There’s a French remake of The Sweeney available on Amazon Prime – how does it translate without Ray Winstone?
At the end of last year we did a podcast based around the idea of rebooting unsuccessful films, instead of only remaking stories that have already been done well. Amyway, do you remember the film version of The Sweeney with Ray Winstone and Plan B? Sort of? Thanks to ongoing, endless repeats on Dave, you probably do remember the episode of Top Gear where Clarkson, Hammond, and May made a typical mess of designing the car chase sequences. But the film itself sort of came and went. It’s a good film, with a nice hard edge, but there seems to be a box office ceiling on what British crime films can do (Welcome To The Punch is a film that spring to mind in that regard). Any hopes of a sequel seem to have petered out – and yet, probably through some clever interntaional rights deal, we have a French remake with Jean Reno playing the Jack Regan role made famous by John Thaw and then played by Winstone.
Reno is Serge Buren, the leader of a serious crime investigations team in Paris. At the start of the film they make a huge bust, arresting a major criminal gang, destroying most of the building as well. Serge driving their car head on into the bad guys is a good indication of how the film will go. When he gets back to the station (or the rather flash office they have) his boss (Thierry Neuvic) chews him out for another destructive night – little does he know that Serge is having an affair with his wife (Caterina Murino, Daniel Craig’s first ill fated Bond girl in Casino Royale). The rest of the team claim the results speak for themselves, but when they struggle to solve a series of bank robberies, office politics and petty jealousies start to catch up with Serge and his squad.
If you’re going to try and replace Ray Winstone, Jean Reno is up to the job. His gruff, tired, anti-authority Serge Buren is probably the biggest difference between this and the original, along with Alban Lenoir’s Cartier being slightly less the junior partner than Plan B’s Carter. Buren is more than just Regan speaking French, he sets the tone for the whole film by being more in control than Winsone’s version of Jack Regan, who was very much a violent man on the edge. In the same way, The Sweeney: Paris is slightly toned down, especially in terms of bad language, from The Sweeney. The opening bit of banter is changed from a blokey conversation about the attractiveness of one of the teams girlfriend, to them discussing famous musicians who died at 27 years old. The fact the conversation ends with Johnny Hallyday tells you which one is which. Another of the memorable moments in the opening scene in the English version has Ray Winstone burst through a wall to grab a villain: in this version Reno drives a forklift through said wall. Slight changes, but as the French say “on ne change pas une équipe qui gagne” (“you don’t change a winning team”, come on, you knew I going to drop at least one into the review!).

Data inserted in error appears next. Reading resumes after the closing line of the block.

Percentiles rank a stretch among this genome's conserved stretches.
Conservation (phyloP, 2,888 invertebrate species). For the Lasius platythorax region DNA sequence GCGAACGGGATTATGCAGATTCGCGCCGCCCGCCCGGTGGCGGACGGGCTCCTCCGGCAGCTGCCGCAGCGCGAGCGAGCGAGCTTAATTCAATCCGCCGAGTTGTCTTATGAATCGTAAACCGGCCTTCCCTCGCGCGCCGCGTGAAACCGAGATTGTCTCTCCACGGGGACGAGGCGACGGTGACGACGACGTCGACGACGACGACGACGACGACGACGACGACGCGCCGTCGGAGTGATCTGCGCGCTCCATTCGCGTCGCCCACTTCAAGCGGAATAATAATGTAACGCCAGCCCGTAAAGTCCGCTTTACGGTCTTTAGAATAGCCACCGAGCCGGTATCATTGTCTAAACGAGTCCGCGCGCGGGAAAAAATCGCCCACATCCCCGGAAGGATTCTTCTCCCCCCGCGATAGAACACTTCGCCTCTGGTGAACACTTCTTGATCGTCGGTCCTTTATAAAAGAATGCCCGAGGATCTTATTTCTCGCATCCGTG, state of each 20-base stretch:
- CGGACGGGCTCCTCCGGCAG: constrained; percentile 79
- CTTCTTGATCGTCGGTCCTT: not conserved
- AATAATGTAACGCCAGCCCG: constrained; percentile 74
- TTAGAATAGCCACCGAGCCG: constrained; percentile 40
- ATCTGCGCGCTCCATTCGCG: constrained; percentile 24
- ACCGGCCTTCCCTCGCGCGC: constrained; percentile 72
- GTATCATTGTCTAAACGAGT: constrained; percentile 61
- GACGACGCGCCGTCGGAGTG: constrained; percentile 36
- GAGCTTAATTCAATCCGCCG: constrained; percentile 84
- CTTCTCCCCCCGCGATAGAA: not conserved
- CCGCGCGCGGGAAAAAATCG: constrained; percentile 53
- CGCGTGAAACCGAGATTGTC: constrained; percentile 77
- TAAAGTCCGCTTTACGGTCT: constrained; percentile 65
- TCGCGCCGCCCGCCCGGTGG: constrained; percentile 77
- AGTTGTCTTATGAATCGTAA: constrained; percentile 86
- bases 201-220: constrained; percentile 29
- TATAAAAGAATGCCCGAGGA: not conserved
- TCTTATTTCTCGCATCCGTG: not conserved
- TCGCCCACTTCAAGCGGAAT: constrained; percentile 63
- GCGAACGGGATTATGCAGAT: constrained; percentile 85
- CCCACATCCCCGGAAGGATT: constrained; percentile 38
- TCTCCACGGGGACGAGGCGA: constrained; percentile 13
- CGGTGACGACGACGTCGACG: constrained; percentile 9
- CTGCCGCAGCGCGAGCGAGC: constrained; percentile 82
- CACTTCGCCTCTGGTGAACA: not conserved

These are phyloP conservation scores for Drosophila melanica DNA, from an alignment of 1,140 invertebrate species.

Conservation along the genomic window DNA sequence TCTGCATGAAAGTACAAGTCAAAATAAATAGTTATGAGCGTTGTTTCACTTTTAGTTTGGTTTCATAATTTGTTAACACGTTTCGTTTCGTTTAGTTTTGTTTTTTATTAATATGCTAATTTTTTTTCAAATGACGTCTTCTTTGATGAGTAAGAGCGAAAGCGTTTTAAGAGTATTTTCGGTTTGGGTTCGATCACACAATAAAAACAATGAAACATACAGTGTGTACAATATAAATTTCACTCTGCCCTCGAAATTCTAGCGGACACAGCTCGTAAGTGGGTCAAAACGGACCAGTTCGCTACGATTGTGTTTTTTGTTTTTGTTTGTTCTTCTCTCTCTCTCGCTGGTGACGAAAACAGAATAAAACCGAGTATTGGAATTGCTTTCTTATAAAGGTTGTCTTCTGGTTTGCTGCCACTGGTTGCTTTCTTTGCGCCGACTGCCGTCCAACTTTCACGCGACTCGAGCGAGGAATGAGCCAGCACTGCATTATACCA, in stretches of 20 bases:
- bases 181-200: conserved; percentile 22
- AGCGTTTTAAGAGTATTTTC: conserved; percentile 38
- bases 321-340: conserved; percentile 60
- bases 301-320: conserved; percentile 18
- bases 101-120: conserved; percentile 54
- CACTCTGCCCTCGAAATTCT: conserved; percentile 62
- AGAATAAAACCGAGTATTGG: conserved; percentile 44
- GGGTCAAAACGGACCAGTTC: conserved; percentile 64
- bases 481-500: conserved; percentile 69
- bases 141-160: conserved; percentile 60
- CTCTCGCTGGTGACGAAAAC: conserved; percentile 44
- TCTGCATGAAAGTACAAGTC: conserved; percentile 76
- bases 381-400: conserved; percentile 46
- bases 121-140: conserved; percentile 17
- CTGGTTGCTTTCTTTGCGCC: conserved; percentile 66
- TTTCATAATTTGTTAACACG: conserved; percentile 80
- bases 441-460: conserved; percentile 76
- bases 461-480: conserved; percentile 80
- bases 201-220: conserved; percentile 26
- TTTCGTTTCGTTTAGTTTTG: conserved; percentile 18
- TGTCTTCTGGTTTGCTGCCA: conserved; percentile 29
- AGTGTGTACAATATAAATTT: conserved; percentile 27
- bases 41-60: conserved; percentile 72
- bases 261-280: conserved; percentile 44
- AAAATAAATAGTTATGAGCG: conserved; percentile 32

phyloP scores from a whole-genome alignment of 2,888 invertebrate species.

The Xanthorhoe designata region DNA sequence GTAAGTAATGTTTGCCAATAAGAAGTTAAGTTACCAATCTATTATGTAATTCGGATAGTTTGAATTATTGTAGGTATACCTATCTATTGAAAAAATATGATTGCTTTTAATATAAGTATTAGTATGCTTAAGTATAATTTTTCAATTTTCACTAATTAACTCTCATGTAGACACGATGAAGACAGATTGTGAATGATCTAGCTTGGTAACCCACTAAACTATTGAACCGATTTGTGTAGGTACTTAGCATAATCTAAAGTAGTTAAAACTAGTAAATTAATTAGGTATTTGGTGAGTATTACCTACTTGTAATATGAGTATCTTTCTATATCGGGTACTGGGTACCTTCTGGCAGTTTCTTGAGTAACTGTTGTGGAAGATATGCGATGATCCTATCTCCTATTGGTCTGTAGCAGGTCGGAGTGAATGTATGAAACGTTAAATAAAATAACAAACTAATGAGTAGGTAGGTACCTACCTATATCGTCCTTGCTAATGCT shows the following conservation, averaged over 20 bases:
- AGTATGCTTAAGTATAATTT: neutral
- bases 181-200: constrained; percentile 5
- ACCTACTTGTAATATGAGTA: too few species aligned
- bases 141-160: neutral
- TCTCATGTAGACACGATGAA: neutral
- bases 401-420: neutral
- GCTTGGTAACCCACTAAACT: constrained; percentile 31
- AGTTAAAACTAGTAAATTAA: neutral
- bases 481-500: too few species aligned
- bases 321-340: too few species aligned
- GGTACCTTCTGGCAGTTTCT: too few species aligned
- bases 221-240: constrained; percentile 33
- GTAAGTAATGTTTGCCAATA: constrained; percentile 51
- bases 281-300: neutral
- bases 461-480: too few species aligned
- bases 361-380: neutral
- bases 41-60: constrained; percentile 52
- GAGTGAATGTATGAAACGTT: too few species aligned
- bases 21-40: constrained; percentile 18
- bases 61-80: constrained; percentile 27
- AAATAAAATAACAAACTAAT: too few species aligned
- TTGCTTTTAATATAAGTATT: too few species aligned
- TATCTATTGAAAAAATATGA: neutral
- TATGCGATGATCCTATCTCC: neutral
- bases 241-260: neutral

Although this was released as Antigang or The Squad outside the UK, it is almost a straight remake. It reminded me of watching Spike Lee’s Oldboy at times, almost just a translation from one language to another.
But you’ve got to love changing the name Carter into Cartier, and although it starts with a much softer edge, the “old fashioned cops on the front line” feels just right, and it builds nicely and uses the violence better, making it mean more when someone catches a bullet. Give it a watch, it’s pretty stripped down film (not even hitting the 90 minute mark with credits) and I wouldn’t be surprised if this incarnation did get a sequel.
Until next time, stay gold Ponyboy, stay gold. See you soonish.
Ps As a special treat for reading all the way to the end, here’s our podchat discussing remakes: